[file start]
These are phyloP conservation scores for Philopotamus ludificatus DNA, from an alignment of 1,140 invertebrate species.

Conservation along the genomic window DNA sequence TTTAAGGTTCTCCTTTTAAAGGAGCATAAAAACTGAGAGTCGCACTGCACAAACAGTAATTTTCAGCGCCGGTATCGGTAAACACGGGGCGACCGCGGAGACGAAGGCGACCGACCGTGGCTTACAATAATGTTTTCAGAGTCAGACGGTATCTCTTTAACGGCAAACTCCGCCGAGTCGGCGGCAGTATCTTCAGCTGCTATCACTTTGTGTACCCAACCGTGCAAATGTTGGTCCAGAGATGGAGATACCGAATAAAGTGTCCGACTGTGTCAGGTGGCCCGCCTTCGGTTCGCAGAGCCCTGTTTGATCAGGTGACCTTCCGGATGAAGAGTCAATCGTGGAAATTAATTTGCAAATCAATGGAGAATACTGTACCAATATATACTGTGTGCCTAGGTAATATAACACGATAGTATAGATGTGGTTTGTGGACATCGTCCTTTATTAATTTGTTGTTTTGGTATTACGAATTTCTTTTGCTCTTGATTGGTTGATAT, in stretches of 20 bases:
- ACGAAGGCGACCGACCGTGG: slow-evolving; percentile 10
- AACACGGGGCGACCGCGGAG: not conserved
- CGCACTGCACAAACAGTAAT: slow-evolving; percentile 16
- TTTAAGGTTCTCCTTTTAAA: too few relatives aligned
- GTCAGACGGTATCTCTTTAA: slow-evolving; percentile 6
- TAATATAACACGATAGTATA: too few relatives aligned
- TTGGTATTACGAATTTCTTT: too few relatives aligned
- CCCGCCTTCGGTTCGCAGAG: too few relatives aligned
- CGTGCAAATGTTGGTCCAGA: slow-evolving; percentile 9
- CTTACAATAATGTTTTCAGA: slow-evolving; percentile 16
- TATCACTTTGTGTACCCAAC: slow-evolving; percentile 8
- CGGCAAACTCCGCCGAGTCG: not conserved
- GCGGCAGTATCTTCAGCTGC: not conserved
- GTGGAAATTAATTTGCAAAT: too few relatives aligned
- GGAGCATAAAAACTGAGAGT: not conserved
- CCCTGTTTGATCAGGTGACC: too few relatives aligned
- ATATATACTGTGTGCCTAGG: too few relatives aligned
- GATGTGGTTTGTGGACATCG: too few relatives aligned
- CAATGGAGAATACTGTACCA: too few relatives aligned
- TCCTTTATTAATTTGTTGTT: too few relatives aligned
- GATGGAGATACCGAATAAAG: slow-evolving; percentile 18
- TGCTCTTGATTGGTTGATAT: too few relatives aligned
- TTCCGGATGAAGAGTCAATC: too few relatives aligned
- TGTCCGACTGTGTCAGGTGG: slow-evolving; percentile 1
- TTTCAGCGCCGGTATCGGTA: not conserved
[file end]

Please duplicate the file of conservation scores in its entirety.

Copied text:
These are phyloP conservation scores for Philopotamus ludificatus DNA, from an alignment of 1,140 invertebrate species.

Conservation along the genomic window DNA sequence TTTAAGGTTCTCCTTTTAAAGGAGCATAAAAACTGAGAGTCGCACTGCACAAACAGTAATTTTCAGCGCCGGTATCGGTAAACACGGGGCGACCGCGGAGACGAAGGCGACCGACCGTGGCTTACAATAATGTTTTCAGAGTCAGACGGTATCTCTTTAACGGCAAACTCCGCCGAGTCGGCGGCAGTATCTTCAGCTGCTATCACTTTGTGTACCCAACCGTGCAAATGTTGGTCCAGAGATGGAGATACCGAATAAAGTGTCCGACTGTGTCAGGTGGCCCGCCTTCGGTTCGCAGAGCCCTGTTTGATCAGGTGACCTTCCGGATGAAGAGTCAATCGTGGAAATTAATTTGCAAATCAATGGAGAATACTGTACCAATATATACTGTGTGCCTAGGTAATATAACACGATAGTATAGATGTGGTTTGTGGACATCGTCCTTTATTAATTTGTTGTTTTGGTATTACGAATTTCTTTTGCTCTTGATTGGTTGATAT, in stretches of 20 bases:
- ACGAAGGCGACCGACCGTGG: slow-evolving; percentile 10
- AACACGGGGCGACCGCGGAG: not conserved
- CGCACTGCACAAACAGTAAT: slow-evolving; percentile 16
- TTTAAGGTTCTCCTTTTAAA: too few relatives aligned
- GTCAGACGGTATCTCTTTAA: slow-evolving; percentile 6
- TAATATAACACGATAGTATA: too few relatives aligned
- TTGGTATTACGAATTTCTTT: too few relatives aligned
- CCCGCCTTCGGTTCGCAGAG: too few relatives aligned
- CGTGCAAATGTTGGTCCAGA: slow-evolving; percentile 9
- CTTACAATAATGTTTTCAGA: slow-evolving; percentile 16
- TATCACTTTGTGTACCCAAC: slow-evolving; percentile 8
- CGGCAAACTCCGCCGAGTCG: not conserved
- GCGGCAGTATCTTCAGCTGC: not conserved
- GTGGAAATTAATTTGCAAAT: too few relatives aligned
- GGAGCATAAAAACTGAGAGT: not conserved
- CCCTGTTTGATCAGGTGACC: too few relatives aligned
- ATATATACTGTGTGCCTAGG: too few relatives aligned
- GATGTGGTTTGTGGACATCG: too few relatives aligned
- CAATGGAGAATACTGTACCA: too few relatives aligned
- TCCTTTATTAATTTGTTGTT: too few relatives aligned
- GATGGAGATACCGAATAAAG: slow-evolving; percentile 18
- TGCTCTTGATTGGTTGATAT: too few relatives aligned
- TTCCGGATGAAGAGTCAATC: too few relatives aligned
- TGTCCGACTGTGTCAGGTGG: slow-evolving; percentile 1
- TTTCAGCGCCGGTATCGGTA: not conserved